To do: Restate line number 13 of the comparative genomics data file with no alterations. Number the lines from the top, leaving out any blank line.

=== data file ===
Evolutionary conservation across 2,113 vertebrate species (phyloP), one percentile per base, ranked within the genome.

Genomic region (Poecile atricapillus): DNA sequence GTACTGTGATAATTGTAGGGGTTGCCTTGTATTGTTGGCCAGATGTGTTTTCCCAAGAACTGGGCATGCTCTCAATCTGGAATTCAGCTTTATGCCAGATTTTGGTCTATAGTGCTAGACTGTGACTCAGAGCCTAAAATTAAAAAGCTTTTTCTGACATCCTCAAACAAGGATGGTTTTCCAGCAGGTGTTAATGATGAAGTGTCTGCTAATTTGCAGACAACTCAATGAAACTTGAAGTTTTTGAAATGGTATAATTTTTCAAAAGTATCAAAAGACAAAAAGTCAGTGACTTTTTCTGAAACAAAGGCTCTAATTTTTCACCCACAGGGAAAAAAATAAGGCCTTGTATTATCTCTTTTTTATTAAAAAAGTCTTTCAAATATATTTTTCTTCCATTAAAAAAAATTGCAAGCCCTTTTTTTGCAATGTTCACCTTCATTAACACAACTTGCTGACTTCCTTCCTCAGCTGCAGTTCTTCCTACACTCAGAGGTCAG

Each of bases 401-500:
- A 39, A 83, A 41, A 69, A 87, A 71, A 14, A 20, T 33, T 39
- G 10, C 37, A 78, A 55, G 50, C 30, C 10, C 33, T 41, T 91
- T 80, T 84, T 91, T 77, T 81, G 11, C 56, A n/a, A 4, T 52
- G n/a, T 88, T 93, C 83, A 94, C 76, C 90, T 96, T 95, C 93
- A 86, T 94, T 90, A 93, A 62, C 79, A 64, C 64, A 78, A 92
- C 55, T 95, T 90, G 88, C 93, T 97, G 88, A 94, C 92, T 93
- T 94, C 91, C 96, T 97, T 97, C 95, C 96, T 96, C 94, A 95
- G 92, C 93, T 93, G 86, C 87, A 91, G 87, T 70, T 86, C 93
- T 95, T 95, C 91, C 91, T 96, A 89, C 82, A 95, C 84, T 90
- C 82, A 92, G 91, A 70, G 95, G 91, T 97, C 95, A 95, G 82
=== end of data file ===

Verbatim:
- C 82, A 92, G 91, A 70, G 95, G 91, T 97, C 95, A 95, G 82